Masturbation One-on-one

October 19, 2009


I’ll bet my entire tuition fund that most BU students are unaware that Student Health Services has a sexologist on staff. But to Teri Aronowitz, discussing sexual health and gender issues is just another day on the job.

Teri Aronowitz, Boston University's sexologist

Teri Aronowitz, Boston University's sexologist

Aronowitz, a nurse practitioner at SHS, earned her title of “sexologist” in the form of a post-doctorate degree from the Kinsey Institute, a program part of Indiana University that researches and studies sexual issues. Dr. Alfred Kinsey, a controversial researcher who sought to understand and explain sex in the human race, established the Institute in 1947 as a not-for-profit organization part of Indiana University.

As Aronowitz stepped into the  BU Women’s Resource Center to talk about masturbation on October 8th, over 40 people greeted her. She sat down in the middle of the room, cracked a few jokes, and then dove right in. While we were there for almost two hours talking about sexual related issues and topics, I decided to share a few interesting highlights.

- Almost everyone masturbates… almost. Dr. Alfred Kinsey polled 5,000 men and 5,000 women in the 1940s, asking them about masturbation. He found that 92% of men admitted to masturbating (no shocker there), but only 62% of females admitted to pleasuring themselves. Since we’re living in a time six decades later, I can only hope that more women are not only partaking in masturbating, but are more open about it. I can’t help but wonder if the other 38% of women were simply too embarrassed to talk about it.

- Focus on the clitoris. It’s a scientific fact: women can’t reach orgasm unless their clitoris is stimulated. According to Kinsey’s study, 84% of the women that masturbate used “clitoral and labial stimulation” to make it to the finish line, while only 20% used vaginal insertion. The clitoris exists solely for the purpose of pleasure – the only organ in the human body that has such a use. As for the popularly speculated G-spot?  The G-spot is a tissue on the inside of the vagina that sits right behind the clitoris. This tissue comes into contact with the clitoris, providing the intense orgasms many women attest to.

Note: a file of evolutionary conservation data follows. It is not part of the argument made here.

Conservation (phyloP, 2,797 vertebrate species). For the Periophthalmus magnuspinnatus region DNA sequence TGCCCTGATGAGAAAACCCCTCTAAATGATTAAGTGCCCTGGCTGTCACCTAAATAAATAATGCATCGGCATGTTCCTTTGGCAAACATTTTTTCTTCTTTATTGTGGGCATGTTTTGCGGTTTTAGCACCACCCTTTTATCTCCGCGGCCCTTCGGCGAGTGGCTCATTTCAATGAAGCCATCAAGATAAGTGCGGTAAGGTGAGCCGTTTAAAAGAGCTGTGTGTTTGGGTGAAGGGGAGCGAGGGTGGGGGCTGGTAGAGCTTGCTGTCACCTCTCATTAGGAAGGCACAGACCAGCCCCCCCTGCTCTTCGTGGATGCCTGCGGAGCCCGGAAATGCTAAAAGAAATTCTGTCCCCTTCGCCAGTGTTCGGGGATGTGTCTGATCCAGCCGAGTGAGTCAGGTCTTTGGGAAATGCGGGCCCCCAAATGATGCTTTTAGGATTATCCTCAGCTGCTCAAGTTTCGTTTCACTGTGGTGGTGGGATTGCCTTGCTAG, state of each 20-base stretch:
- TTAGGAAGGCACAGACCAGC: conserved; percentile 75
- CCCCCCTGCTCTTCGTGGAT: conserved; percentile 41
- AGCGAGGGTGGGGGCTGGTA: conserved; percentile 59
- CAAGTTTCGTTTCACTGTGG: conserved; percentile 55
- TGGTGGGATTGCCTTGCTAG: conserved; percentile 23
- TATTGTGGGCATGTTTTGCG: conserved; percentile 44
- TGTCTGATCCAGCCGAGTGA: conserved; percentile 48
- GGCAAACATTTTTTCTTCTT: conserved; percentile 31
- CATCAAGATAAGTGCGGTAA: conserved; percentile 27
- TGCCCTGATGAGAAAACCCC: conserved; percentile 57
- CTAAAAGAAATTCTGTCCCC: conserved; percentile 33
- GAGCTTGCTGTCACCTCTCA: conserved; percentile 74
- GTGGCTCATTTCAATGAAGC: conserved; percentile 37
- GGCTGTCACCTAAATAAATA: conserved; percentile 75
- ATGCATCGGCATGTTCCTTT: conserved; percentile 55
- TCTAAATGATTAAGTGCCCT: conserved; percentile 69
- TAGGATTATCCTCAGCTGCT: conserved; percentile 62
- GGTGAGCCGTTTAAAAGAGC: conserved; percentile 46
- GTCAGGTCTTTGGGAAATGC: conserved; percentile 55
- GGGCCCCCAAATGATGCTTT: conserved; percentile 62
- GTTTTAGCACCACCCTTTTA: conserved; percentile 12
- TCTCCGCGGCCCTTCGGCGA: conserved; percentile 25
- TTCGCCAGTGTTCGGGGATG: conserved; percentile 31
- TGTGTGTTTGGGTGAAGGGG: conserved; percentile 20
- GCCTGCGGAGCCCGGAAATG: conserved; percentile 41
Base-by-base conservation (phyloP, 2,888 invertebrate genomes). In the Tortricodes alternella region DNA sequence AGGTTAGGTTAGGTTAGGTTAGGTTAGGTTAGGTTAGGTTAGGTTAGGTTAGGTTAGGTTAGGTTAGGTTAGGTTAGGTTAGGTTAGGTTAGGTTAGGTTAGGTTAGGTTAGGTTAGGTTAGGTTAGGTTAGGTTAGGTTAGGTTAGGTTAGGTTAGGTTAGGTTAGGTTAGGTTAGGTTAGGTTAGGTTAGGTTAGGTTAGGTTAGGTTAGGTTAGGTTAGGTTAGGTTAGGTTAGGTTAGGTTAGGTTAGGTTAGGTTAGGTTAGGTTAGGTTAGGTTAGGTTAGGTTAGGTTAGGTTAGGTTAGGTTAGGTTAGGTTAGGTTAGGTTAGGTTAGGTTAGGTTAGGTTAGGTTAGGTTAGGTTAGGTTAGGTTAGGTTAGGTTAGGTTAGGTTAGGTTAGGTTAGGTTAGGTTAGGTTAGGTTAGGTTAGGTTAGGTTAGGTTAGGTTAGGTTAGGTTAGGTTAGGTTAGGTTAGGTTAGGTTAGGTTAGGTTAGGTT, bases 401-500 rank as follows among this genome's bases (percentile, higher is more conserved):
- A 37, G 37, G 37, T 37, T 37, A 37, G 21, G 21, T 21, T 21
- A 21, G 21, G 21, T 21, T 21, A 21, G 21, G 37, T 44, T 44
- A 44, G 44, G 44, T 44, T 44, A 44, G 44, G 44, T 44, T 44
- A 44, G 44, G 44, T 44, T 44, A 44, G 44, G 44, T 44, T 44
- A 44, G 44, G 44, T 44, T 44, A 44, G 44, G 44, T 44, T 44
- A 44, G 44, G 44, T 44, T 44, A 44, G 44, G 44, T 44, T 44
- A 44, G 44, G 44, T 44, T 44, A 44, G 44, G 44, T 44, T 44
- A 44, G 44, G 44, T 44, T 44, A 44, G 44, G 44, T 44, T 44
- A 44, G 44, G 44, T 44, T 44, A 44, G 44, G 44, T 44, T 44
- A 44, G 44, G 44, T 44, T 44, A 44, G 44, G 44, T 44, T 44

- Sex toys from the Orient. Aronowitz enlightened us to an interesting device developed for masturbation in Renaissance Japan: rin-no-tama. This sex toy is made up of a hollow, wooden phallic tube, inserted into the vagina. The woman would then insert a ball or two into the hollow tube, which would then vibrate and create erotic sensations for the women. I guess this is a good technique if your vibrator’s batteries ever die.

Rin-no-tama, the Japanese sex toy

Rin-no-tama, the Japanese sex toy

- Women’s “blue balls.” Aronowitz related stories of how patients would come to see her, complaining of discomfort in the vaginal area and automatically assuming they had an infection. However, this uncomfortable feeling could be the result of stimulation ending with no climax, Aronowitz explained. When the clitoris is stimulated, the labia engorges it. If climax is not reached, the labia can continue to be swollen for days, which can pull on the clitoris and rub together as you walk, resulting in discomfort. Aronowitz suggests that if this ever happens, take care of yourself in bed as soon as possible!

- Add climaxing to your bedtime routine. A friend of mine once asked if masturbating before bed was actually beneficial, since achieving an orgasm increases blood flow, making it harder to fall asleep. Aronowitz says pleasuring yourself or engaging in sex with your partner is a good way to wind down from a stressful day. Sex is achieved in 4 stages: excitation, plateau, orgasm, and resolution. During resolution, blood flow and pressure returns to normal, ensuring you will be able to sleep afterwards.

Dr. Teri Aronowitz can be reached at 617-353-3575 or at for any questions about your sexy-time.